The Magic Leap One
Check out the latest AR headset aiming to change the world
The future of visual technology isn’t only about VR – augmented reality (AR) is also advancing quickly, and soon ‘mixed reality’ headsets may become a common sight. These headsets project images onto small, translucent lenses in front of the wearer’s eyes, meaning they can see the world around them through the lenses but can also see other digital creations projected on top of their surroundings.
AR has already started to take off – right now you can download all kinds of AR apps to your phone that use the camera on the back to show the world with new, digital creations appearing onscreen. However, so far no manufacturer has quite managed to pull off the effect in a headset. Until now, that is.
Magic Leap has finished their first version of the One headset. The device makes this incredibly complex technology lightweight and wearable, and it does so without the need for a separate computer.
That’s because the brains and battery for the headset sit in a small, puck-like device that clips onto your trouser pocket. A cable runs up your back and into the headset… and that’s it. So you can move freely around a room without worrying about tripping over cables on the floor.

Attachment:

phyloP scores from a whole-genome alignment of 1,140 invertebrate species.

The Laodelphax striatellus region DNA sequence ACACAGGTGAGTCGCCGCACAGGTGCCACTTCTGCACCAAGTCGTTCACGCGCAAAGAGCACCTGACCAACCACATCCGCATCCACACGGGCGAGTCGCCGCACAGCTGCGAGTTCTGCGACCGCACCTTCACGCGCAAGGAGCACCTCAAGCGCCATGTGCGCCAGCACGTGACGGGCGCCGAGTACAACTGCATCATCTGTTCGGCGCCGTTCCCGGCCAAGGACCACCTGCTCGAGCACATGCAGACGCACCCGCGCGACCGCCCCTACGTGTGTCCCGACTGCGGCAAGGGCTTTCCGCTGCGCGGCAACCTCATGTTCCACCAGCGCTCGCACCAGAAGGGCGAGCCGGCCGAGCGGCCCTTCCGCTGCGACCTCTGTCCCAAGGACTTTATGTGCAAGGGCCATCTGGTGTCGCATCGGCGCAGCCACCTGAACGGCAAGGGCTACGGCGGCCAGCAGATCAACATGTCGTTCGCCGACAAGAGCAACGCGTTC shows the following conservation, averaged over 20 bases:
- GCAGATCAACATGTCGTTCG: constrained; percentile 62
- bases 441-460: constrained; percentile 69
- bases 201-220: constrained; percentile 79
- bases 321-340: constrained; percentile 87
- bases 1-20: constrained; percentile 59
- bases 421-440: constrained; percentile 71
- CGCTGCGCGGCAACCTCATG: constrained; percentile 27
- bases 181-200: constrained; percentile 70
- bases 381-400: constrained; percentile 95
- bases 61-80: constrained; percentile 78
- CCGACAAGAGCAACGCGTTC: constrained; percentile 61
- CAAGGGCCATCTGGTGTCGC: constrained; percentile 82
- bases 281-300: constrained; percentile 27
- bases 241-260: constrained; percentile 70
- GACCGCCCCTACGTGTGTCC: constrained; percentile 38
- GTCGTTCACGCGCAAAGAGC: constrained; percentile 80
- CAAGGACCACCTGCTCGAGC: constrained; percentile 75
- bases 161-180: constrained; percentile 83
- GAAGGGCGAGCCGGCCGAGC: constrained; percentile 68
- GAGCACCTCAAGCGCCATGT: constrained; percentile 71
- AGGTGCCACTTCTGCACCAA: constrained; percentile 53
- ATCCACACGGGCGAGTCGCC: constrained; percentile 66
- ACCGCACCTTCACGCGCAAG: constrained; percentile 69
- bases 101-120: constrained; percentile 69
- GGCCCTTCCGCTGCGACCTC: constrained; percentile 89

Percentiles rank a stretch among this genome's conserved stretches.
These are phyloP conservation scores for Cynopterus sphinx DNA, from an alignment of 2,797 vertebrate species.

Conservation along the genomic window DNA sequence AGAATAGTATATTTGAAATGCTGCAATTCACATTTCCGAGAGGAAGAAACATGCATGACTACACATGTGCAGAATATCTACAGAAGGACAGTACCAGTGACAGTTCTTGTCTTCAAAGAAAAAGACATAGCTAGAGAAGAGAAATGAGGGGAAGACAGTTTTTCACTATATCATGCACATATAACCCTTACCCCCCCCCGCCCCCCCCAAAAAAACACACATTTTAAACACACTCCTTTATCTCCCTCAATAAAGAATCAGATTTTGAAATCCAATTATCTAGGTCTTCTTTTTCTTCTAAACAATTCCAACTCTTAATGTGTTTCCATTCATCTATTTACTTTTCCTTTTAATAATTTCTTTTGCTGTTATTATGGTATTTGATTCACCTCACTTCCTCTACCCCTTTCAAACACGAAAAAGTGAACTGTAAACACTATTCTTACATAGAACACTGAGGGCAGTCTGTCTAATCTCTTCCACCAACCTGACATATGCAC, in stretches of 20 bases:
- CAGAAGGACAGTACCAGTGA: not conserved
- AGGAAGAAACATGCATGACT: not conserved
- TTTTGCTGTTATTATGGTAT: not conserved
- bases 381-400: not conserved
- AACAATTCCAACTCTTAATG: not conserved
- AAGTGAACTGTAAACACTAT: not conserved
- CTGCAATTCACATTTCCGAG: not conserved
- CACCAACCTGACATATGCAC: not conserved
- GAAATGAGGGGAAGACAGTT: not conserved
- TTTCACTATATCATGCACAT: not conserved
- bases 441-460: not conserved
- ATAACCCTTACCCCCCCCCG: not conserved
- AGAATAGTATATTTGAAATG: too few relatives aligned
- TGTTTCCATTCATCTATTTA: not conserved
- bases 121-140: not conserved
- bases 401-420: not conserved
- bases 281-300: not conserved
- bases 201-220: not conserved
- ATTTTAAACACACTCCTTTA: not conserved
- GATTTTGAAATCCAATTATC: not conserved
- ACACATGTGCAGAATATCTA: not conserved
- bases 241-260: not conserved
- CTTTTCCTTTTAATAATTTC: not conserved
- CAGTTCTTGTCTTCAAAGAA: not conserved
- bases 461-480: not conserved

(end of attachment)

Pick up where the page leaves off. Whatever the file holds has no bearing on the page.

It’s a remarkable achievement, but don’t get too excited yet – this is still an early version of the hardware, designed so creators can make and test new ideas on the headset. Oh, and it costs $2,295 (around £1,800). Let’s take a look inside one to find out why it’s so costly…
“The device makes this incredibly complex technology lightweight and wearable”
Waveguides This magnesium frame holds six separate pieces of glass called waveguides. Light is projected into these and then reflected into the eye of the wearer. Outer lenses The holes in this outer casing are for the cameras that capture an image of the room around you. And, of course, you can see out of the lenses. Mini board On this cable are a number of small chips that analyse the data sent from the computer and work out how to display it through the light projectors. Eye tracking The tiny square camera at the bottom of this ring houses the eye-tracking camera. It helps the computer to know where you’re looking. Light projectors At each side of the headband are two light projectors. They emit red, blue and green light, which is projected into the waveguides and reflected into your eye, creating a perfect image. IR cameras One of these small camera units sits near each temple. An IR dot blaster fires IR light, and a camera sees where it bounces so the computer can create a digital image of your surroundings.
A wireless controller can be used to navigate through the interface or play games